Awaking at 7 am, I drew back the curtains with eager anticipation for the day that lay ahead. The previous day’s exploration had felt epic, and our platoon were all pretty whacked by nightfall. Of course it’s always good to start the day with exercise, so I took a swim in the rooftop pool at our hotel, The Sheraton Isabel Maria. It was a special feeling to be swimming in a heated pool with amazing views out over Mexico City, and I pushed myself in order to build an appetite for a big breakfast. Our group chose to eat in the lounge on the 20th floor so we could appreciate the urban cityscape as we tucked into another hearty meal, which on this particular morning consisted of fried plantain and tamales with salsa. I chose plantain not just because it was delicious but also a good slow release energy food for the day ahead. They say that breakfast is the most important meal of the day and it certainly feels like it at the Sheraton Isabel Maria. Our hosts for this trip were various and as well as Starwood hotels, we were also accommodated by the Mexico City tourist agency and of course Aeromexico, who were naturally keen to show us seasoned travellers their new fleet of Boeing 787-8 planes which were awaiting inspection at their brand new hangar. In spite of the fact none of the group seemed too excited at the prospect, I was very keen, as it’s not often one gets to experience such unique aviation gold. Once we had cleared security we entered the hangar, and within a millisecond the group’s tune changed. It was quite breathtaking, to enter such a vast space, still gleaming in all it’s newness. The hangar is also used for events, including a mass (of course!) and opened out naturally onto the airfield and runways, where the planes stood waiting. We ventured out, cameras poised, and quite literally had a field day, snapping away at the inside of the turbines. Much to our surprise, we were given permission to pose inside the jet engines. This was a photo-opp not to be missed. Each of us took it in turns to shoot...

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Mexico City

Mexico City

By on Feb 16, 2014 in Adventure, Airlines, Food, Mexican, Mexico, Travel | 0 comments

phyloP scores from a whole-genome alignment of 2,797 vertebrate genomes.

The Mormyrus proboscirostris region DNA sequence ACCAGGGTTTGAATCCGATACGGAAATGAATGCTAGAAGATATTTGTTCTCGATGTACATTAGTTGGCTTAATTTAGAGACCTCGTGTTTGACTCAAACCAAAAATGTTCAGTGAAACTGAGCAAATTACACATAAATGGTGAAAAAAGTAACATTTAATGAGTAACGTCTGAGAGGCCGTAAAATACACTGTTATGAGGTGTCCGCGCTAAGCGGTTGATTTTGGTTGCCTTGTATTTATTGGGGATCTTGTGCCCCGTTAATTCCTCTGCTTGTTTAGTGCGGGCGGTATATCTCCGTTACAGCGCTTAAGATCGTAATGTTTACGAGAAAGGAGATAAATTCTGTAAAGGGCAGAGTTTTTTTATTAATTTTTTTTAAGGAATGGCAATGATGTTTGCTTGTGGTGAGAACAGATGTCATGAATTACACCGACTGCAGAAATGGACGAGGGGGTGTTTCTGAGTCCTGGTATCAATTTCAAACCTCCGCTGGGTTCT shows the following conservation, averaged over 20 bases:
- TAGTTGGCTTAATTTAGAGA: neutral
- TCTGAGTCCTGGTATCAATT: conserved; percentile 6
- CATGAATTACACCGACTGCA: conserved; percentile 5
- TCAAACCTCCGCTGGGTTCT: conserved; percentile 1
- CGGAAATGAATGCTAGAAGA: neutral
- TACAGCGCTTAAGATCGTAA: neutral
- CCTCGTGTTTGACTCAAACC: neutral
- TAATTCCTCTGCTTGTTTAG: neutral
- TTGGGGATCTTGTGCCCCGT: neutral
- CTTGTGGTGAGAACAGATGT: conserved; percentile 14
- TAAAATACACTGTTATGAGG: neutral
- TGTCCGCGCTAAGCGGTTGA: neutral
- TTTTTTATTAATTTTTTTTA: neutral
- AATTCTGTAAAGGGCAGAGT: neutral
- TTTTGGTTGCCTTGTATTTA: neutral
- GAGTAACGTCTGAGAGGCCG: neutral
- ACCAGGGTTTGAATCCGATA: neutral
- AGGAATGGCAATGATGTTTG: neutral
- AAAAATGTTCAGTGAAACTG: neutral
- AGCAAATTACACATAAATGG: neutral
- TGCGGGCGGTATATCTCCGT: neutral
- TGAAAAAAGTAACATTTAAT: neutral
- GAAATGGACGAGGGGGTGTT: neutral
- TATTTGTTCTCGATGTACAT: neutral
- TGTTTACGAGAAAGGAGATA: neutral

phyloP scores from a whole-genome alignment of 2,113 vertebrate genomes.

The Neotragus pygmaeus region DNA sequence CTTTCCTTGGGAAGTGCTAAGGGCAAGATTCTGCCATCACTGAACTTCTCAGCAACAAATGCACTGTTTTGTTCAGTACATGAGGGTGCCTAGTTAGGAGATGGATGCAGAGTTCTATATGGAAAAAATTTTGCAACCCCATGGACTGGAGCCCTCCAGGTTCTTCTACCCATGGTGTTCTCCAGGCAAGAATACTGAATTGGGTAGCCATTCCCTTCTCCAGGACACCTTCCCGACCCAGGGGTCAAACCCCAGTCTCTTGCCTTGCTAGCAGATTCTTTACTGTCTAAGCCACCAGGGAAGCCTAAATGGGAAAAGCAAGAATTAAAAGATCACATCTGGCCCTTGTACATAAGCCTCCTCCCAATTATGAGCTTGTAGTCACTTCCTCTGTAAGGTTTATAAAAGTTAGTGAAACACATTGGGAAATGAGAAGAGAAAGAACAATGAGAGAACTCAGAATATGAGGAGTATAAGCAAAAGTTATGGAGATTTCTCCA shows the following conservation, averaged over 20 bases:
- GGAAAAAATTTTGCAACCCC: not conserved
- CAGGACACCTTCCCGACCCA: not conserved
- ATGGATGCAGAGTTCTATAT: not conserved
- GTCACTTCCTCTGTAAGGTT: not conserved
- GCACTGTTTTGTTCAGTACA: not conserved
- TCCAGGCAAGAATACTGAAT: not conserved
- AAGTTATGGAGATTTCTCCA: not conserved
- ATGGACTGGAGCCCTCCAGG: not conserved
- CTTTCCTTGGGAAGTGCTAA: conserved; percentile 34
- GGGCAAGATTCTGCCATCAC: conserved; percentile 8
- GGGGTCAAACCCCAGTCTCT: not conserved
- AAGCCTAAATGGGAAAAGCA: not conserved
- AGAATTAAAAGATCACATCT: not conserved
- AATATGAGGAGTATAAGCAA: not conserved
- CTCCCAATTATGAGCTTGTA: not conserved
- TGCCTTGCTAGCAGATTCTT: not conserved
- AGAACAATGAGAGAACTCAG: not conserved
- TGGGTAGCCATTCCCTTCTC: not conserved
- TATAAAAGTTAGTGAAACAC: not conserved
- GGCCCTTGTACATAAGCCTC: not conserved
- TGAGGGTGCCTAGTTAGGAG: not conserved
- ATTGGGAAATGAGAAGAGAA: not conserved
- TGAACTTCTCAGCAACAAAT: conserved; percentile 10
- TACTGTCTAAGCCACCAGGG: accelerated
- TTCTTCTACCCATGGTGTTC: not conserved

Way way back in 2010, having returned from a sojourn across South East Asia, I took stock of my career and direction, endeavouring to work out next moves. I was at a crossroads you see, a bit like Dorothy when she meets the scarecrow, only I didn’t meet any scarecrows, although I did once dance with a scarecrow who was drunk on scrumpy and smelt strongly of garlic, who in fact turned out to be Damon Albarn, in the Pig’s nose down by the coast at East Prawle  in Devon; but that’s another story. The decision to start a blog about food and travel was born quite simply from a love food, travel, writing and photography. Culinary World Tour was the title of an advertorial feature I’d written for The Mirror’s entertainment supplement and included write-ups on world food restaurants in London. I never really knew exactly where it would take me, so naturally I was delighted when an offer came through in October last year to visit Mexico City on a press trip organised by the airline AeroMexico. Mexico City! The mind boggles at the mere mention of a city so vast, and as for the cuisine, well. Find me somebody who doesn’t love Mexican food and I will cure them, or at least shoot them a look of withering bewilderment. It should come as no surprise that in 2010, UNESCO recognised Mexican cuisine as an Intangible Cultural Heritage of Humanity, and having visited Tulum on the east coast of the Yucatan in 2000, I was more than keen. The next few posts will detail this exciting trip, including such highlights as a visit to a brand new aircraft hangar, preview of a new fleet of 787-8 planes, cultural insight into the pre-Spanish indigenous Mexican people known as Mexica (Meh-hee-ka) and inspiration for culinary exploration of this exciting megalopolis. Thanks to careful planning by the marketing team at AeroMexico in collaboration with the Mexico City tourist board and Starwood hotels, there was quite literally never a dull moment, hence describing it is going to take several posts. You could hardly do an ancient city with a population of 21 million justice in a couple of paragraphs. However before...